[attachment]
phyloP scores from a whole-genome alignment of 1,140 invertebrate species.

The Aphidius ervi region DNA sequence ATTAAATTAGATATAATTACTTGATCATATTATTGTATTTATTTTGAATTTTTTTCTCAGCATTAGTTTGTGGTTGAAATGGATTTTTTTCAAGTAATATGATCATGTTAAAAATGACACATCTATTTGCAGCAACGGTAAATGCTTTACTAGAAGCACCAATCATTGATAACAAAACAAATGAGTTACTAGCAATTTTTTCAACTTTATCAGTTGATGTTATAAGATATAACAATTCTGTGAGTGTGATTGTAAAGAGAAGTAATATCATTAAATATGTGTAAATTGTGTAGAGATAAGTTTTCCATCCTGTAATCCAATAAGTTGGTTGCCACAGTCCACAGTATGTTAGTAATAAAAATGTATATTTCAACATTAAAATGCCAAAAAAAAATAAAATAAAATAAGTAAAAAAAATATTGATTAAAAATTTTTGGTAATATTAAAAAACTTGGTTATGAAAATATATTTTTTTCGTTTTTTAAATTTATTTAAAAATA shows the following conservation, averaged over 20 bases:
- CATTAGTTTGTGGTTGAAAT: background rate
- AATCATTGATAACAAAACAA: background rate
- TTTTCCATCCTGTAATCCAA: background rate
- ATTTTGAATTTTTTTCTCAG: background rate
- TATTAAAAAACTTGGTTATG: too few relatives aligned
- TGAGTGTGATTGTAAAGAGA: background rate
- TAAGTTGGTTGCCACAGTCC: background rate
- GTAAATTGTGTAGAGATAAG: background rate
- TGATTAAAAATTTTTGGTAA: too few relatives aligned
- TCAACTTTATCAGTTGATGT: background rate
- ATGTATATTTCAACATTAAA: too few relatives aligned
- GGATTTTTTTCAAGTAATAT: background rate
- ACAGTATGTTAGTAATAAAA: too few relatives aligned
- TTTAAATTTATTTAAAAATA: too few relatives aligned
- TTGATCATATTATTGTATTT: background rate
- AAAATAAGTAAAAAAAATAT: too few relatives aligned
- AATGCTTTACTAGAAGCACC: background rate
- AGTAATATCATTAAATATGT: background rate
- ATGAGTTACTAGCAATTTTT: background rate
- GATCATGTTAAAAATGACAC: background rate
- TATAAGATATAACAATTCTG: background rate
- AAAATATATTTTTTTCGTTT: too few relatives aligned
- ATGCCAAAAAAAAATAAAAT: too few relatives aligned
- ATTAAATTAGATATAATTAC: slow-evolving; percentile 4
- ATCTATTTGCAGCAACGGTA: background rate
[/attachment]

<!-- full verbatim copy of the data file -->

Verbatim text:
phyloP scores from a whole-genome alignment of 1,140 invertebrate species.

The Aphidius ervi region DNA sequence ATTAAATTAGATATAATTACTTGATCATATTATTGTATTTATTTTGAATTTTTTTCTCAGCATTAGTTTGTGGTTGAAATGGATTTTTTTCAAGTAATATGATCATGTTAAAAATGACACATCTATTTGCAGCAACGGTAAATGCTTTACTAGAAGCACCAATCATTGATAACAAAACAAATGAGTTACTAGCAATTTTTTCAACTTTATCAGTTGATGTTATAAGATATAACAATTCTGTGAGTGTGATTGTAAAGAGAAGTAATATCATTAAATATGTGTAAATTGTGTAGAGATAAGTTTTCCATCCTGTAATCCAATAAGTTGGTTGCCACAGTCCACAGTATGTTAGTAATAAAAATGTATATTTCAACATTAAAATGCCAAAAAAAAATAAAATAAAATAAGTAAAAAAAATATTGATTAAAAATTTTTGGTAATATTAAAAAACTTGGTTATGAAAATATATTTTTTTCGTTTTTTAAATTTATTTAAAAATA shows the following conservation, averaged over 20 bases:
- CATTAGTTTGTGGTTGAAAT: background rate
- AATCATTGATAACAAAACAA: background rate
- TTTTCCATCCTGTAATCCAA: background rate
- ATTTTGAATTTTTTTCTCAG: background rate
- TATTAAAAAACTTGGTTATG: too few relatives aligned
- TGAGTGTGATTGTAAAGAGA: background rate
- TAAGTTGGTTGCCACAGTCC: background rate
- GTAAATTGTGTAGAGATAAG: background rate
- TGATTAAAAATTTTTGGTAA: too few relatives aligned
- TCAACTTTATCAGTTGATGT: background rate
- ATGTATATTTCAACATTAAA: too few relatives aligned
- GGATTTTTTTCAAGTAATAT: background rate
- ACAGTATGTTAGTAATAAAA: too few relatives aligned
- TTTAAATTTATTTAAAAATA: too few relatives aligned
- TTGATCATATTATTGTATTT: background rate
- AAAATAAGTAAAAAAAATAT: too few relatives aligned
- AATGCTTTACTAGAAGCACC: background rate
- AGTAATATCATTAAATATGT: background rate
- ATGAGTTACTAGCAATTTTT: background rate
- GATCATGTTAAAAATGACAC: background rate
- TATAAGATATAACAATTCTG: background rate
- AAAATATATTTTTTTCGTTT: too few relatives aligned
- ATGCCAAAAAAAAATAAAAT: too few relatives aligned
- ATTAAATTAGATATAATTAC: slow-evolving; percentile 4
- ATCTATTTGCAGCAACGGTA: background rate